Saturday, January 31, 2004

Some answers to comments on my previous creation post...

  1. Tim, Your "not necessarily a valid test of orthodoxy" (a belief in a literal six day creation and, by extension, a young earth) is not very precise. It either is or it isn't.

  2. I like MacArthur, but he is dispensational, so I understand why he takes Genesis literally. That said, I never understand "don't believe (a) because it might lead to (b)" arguments. Like "don’t believe postmillennialism because it might lead to liberalism". These are essentially "you can't handle the truth" arguments. If the earth is old, should we still teach a literal six days creation because it is "safer"? (Actually I have wondered about this--should I just keep quiet about this question lest I endanger the faith of others? Then the Calvinist within reminds me how foolish that notion is.)

  3. As I put in a footnote, lexicographic ambiguities regarding yôm open the door for some old-earther's to claim literality--given that they affirm the chronology of Genesis (sea life before mammals, historicity of Adam and Eve, etc.) To me this argument (over the correct translation for yôm) is not critical (affirming the historicity of Adam and Eve is critical), but it is oft-heard in the Christian wing of the intelligent-design community.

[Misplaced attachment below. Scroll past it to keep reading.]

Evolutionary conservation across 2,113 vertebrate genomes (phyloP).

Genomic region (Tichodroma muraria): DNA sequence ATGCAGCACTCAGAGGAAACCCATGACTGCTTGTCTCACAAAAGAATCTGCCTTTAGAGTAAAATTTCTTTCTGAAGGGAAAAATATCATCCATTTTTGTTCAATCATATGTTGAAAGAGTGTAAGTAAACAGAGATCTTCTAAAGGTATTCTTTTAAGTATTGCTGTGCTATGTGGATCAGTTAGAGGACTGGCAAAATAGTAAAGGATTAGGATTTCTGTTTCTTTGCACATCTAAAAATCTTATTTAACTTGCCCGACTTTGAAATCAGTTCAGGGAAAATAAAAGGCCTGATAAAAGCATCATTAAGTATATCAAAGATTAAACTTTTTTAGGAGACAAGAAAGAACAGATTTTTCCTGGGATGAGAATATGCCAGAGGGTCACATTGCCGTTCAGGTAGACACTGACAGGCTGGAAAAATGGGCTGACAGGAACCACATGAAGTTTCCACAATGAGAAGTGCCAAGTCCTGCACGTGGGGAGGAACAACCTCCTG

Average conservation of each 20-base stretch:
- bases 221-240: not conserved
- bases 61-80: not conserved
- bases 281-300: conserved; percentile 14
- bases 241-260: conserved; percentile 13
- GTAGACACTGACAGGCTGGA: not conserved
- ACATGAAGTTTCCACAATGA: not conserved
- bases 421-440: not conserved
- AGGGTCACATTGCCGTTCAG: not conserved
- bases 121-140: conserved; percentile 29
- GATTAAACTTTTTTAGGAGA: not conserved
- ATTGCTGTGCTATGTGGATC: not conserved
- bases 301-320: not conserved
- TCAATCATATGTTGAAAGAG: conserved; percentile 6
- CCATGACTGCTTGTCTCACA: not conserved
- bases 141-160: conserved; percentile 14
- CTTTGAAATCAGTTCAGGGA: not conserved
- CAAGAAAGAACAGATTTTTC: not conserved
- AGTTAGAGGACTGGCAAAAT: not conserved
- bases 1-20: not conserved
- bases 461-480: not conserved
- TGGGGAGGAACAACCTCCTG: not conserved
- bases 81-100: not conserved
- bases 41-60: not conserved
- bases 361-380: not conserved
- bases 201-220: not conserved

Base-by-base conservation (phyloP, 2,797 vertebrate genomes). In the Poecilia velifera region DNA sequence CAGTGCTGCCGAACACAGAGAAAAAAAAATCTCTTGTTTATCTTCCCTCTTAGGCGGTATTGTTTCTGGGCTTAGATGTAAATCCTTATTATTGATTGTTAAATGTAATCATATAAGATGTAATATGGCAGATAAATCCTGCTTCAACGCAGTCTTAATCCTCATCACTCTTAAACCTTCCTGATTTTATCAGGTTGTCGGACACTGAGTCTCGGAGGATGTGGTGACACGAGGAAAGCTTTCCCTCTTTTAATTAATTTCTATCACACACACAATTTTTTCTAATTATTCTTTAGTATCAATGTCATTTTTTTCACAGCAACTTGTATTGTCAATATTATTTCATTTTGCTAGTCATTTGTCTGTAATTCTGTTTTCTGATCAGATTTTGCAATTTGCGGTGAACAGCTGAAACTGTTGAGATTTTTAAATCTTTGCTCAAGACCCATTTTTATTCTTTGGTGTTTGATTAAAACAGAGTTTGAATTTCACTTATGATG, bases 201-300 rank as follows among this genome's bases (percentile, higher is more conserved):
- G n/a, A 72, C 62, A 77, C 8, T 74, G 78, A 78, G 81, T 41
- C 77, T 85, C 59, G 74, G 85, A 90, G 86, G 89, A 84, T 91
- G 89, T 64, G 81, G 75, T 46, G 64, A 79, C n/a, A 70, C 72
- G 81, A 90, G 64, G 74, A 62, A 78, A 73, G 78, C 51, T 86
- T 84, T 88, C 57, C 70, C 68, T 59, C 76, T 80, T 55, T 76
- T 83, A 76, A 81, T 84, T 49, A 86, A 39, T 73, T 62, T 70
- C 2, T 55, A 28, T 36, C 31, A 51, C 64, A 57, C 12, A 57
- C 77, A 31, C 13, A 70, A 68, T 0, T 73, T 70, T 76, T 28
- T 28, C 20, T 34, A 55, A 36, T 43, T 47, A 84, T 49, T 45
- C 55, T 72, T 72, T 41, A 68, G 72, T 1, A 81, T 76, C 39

4. Regarding the literality of Genesis: Perhaps the most important verse in Genesis is the first Messianic prophecy of Gen. 3:15. That critical verse, as we all know, was not fulfilled literally. Christ defeated Satan on the cross, but He did not literally crush Satan's head nor did Satan strike His heel.

  5. I have very poor opinion of creation scientists, answersingenesis, etc. In some sense I hope my worst suspicions are not valid, that many have latched on to a niche cottage industry, not unlike the writers of countless prophecy books. They talk the talk of science, but they use a combination of bad science, quotes from scientist-atheists—especially those with their own niche economic concerns (the late ungreat Sagan) that demand outrageous statements, and anecdotes from isolated scientific blunders, all to weave a fiction. Nobody, for example, has credibly explained how different radiometric methods produce consistent (i.e., within their error bars) dates in the billions of years, geological evidence that is consistent with various and unrelated cosmological dating methods. And how the same physics (quantum mechanics) that supposedly conspires to give wrong (but consistent) answers works so flawlessly in the semi-conducting chips inside the computers they use to post their silliness.